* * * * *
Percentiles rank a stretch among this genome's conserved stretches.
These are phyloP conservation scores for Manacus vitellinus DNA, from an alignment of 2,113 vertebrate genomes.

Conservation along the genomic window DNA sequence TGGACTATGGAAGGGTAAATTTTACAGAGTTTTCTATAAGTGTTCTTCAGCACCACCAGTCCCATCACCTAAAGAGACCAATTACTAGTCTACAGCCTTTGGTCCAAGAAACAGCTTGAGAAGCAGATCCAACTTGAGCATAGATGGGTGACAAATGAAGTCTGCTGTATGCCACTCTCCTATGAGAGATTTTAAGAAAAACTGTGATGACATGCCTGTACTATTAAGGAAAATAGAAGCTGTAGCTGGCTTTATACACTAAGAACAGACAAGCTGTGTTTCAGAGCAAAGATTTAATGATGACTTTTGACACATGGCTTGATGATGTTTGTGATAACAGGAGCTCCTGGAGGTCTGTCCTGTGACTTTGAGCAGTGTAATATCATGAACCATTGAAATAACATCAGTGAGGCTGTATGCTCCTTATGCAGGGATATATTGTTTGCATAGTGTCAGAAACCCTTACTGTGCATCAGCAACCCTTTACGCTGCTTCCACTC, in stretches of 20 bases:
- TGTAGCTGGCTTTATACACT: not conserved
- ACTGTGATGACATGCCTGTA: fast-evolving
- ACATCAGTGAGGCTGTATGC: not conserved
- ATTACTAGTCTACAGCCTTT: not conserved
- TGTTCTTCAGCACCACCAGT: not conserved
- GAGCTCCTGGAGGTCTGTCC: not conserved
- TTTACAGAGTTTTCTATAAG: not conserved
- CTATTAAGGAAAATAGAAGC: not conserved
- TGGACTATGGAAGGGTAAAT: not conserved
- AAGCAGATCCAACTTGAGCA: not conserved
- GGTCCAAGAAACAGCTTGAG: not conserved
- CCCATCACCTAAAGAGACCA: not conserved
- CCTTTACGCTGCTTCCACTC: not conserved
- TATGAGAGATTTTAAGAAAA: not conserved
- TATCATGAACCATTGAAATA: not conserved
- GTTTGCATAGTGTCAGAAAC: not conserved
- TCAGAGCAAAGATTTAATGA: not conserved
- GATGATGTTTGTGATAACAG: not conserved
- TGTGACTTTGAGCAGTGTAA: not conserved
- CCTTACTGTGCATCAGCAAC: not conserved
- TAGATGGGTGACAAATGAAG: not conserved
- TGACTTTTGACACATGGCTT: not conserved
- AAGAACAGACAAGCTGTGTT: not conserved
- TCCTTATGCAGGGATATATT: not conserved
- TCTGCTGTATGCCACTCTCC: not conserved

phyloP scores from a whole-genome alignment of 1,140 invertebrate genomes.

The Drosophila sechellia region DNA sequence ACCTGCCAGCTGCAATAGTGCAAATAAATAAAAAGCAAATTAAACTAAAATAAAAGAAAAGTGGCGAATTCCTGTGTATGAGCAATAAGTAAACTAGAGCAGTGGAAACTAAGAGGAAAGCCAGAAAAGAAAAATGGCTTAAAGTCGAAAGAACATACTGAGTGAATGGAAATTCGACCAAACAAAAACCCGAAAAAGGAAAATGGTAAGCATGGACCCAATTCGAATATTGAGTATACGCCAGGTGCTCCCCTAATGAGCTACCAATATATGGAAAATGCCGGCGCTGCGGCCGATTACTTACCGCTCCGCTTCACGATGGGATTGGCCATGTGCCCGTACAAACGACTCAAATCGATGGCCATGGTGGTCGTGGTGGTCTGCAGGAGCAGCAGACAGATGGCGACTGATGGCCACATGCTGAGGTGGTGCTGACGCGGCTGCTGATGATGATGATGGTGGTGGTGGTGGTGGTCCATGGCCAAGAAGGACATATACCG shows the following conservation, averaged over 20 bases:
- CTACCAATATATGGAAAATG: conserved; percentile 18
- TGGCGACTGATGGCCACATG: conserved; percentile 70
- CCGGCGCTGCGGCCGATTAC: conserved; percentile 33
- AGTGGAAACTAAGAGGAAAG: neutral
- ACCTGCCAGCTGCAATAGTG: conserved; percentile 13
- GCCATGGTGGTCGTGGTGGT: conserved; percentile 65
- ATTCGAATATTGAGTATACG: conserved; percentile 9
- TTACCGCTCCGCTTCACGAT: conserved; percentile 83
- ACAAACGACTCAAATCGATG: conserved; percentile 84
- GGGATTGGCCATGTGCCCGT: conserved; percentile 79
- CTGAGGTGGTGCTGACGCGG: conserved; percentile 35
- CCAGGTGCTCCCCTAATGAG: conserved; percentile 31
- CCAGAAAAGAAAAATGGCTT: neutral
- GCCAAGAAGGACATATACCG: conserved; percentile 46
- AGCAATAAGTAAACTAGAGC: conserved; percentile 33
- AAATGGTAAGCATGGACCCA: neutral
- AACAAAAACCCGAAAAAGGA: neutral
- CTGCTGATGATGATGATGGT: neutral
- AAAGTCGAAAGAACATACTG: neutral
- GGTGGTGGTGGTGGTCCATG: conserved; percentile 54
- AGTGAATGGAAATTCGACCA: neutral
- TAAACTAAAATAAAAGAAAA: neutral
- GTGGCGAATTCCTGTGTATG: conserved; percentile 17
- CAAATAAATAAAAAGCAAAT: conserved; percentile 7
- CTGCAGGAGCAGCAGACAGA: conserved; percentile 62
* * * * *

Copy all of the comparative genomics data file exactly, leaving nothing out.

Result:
Percentiles rank a stretch among this genome's conserved stretches.
These are phyloP conservation scores for Manacus vitellinus DNA, from an alignment of 2,113 vertebrate genomes.

Conservation along the genomic window DNA sequence TGGACTATGGAAGGGTAAATTTTACAGAGTTTTCTATAAGTGTTCTTCAGCACCACCAGTCCCATCACCTAAAGAGACCAATTACTAGTCTACAGCCTTTGGTCCAAGAAACAGCTTGAGAAGCAGATCCAACTTGAGCATAGATGGGTGACAAATGAAGTCTGCTGTATGCCACTCTCCTATGAGAGATTTTAAGAAAAACTGTGATGACATGCCTGTACTATTAAGGAAAATAGAAGCTGTAGCTGGCTTTATACACTAAGAACAGACAAGCTGTGTTTCAGAGCAAAGATTTAATGATGACTTTTGACACATGGCTTGATGATGTTTGTGATAACAGGAGCTCCTGGAGGTCTGTCCTGTGACTTTGAGCAGTGTAATATCATGAACCATTGAAATAACATCAGTGAGGCTGTATGCTCCTTATGCAGGGATATATTGTTTGCATAGTGTCAGAAACCCTTACTGTGCATCAGCAACCCTTTACGCTGCTTCCACTC, in stretches of 20 bases:
- TGTAGCTGGCTTTATACACT: not conserved
- ACTGTGATGACATGCCTGTA: fast-evolving
- ACATCAGTGAGGCTGTATGC: not conserved
- ATTACTAGTCTACAGCCTTT: not conserved
- TGTTCTTCAGCACCACCAGT: not conserved
- GAGCTCCTGGAGGTCTGTCC: not conserved
- TTTACAGAGTTTTCTATAAG: not conserved
- CTATTAAGGAAAATAGAAGC: not conserved
- TGGACTATGGAAGGGTAAAT: not conserved
- AAGCAGATCCAACTTGAGCA: not conserved
- GGTCCAAGAAACAGCTTGAG: not conserved
- CCCATCACCTAAAGAGACCA: not conserved
- CCTTTACGCTGCTTCCACTC: not conserved
- TATGAGAGATTTTAAGAAAA: not conserved
- TATCATGAACCATTGAAATA: not conserved
- GTTTGCATAGTGTCAGAAAC: not conserved
- TCAGAGCAAAGATTTAATGA: not conserved
- GATGATGTTTGTGATAACAG: not conserved
- TGTGACTTTGAGCAGTGTAA: not conserved
- CCTTACTGTGCATCAGCAAC: not conserved
- TAGATGGGTGACAAATGAAG: not conserved
- TGACTTTTGACACATGGCTT: not conserved
- AAGAACAGACAAGCTGTGTT: not conserved
- TCCTTATGCAGGGATATATT: not conserved
- TCTGCTGTATGCCACTCTCC: not conserved

phyloP scores from a whole-genome alignment of 1,140 invertebrate genomes.

The Drosophila sechellia region DNA sequence ACCTGCCAGCTGCAATAGTGCAAATAAATAAAAAGCAAATTAAACTAAAATAAAAGAAAAGTGGCGAATTCCTGTGTATGAGCAATAAGTAAACTAGAGCAGTGGAAACTAAGAGGAAAGCCAGAAAAGAAAAATGGCTTAAAGTCGAAAGAACATACTGAGTGAATGGAAATTCGACCAAACAAAAACCCGAAAAAGGAAAATGGTAAGCATGGACCCAATTCGAATATTGAGTATACGCCAGGTGCTCCCCTAATGAGCTACCAATATATGGAAAATGCCGGCGCTGCGGCCGATTACTTACCGCTCCGCTTCACGATGGGATTGGCCATGTGCCCGTACAAACGACTCAAATCGATGGCCATGGTGGTCGTGGTGGTCTGCAGGAGCAGCAGACAGATGGCGACTGATGGCCACATGCTGAGGTGGTGCTGACGCGGCTGCTGATGATGATGATGGTGGTGGTGGTGGTGGTCCATGGCCAAGAAGGACATATACCG shows the following conservation, averaged over 20 bases:
- CTACCAATATATGGAAAATG: conserved; percentile 18
- TGGCGACTGATGGCCACATG: conserved; percentile 70
- CCGGCGCTGCGGCCGATTAC: conserved; percentile 33
- AGTGGAAACTAAGAGGAAAG: neutral
- ACCTGCCAGCTGCAATAGTG: conserved; percentile 13
- GCCATGGTGGTCGTGGTGGT: conserved; percentile 65
- ATTCGAATATTGAGTATACG: conserved; percentile 9
- TTACCGCTCCGCTTCACGAT: conserved; percentile 83
- ACAAACGACTCAAATCGATG: conserved; percentile 84
- GGGATTGGCCATGTGCCCGT: conserved; percentile 79
- CTGAGGTGGTGCTGACGCGG: conserved; percentile 35
- CCAGGTGCTCCCCTAATGAG: conserved; percentile 31
- CCAGAAAAGAAAAATGGCTT: neutral
- GCCAAGAAGGACATATACCG: conserved; percentile 46
- AGCAATAAGTAAACTAGAGC: conserved; percentile 33
- AAATGGTAAGCATGGACCCA: neutral
- AACAAAAACCCGAAAAAGGA: neutral
- CTGCTGATGATGATGATGGT: neutral
- AAAGTCGAAAGAACATACTG: neutral
- GGTGGTGGTGGTGGTCCATG: conserved; percentile 54
- AGTGAATGGAAATTCGACCA: neutral
- TAAACTAAAATAAAAGAAAA: neutral
- GTGGCGAATTCCTGTGTATG: conserved; percentile 17
- CAAATAAATAAAAAGCAAAT: conserved; percentile 7
- CTGCAGGAGCAGCAGACAGA: conserved; percentile 62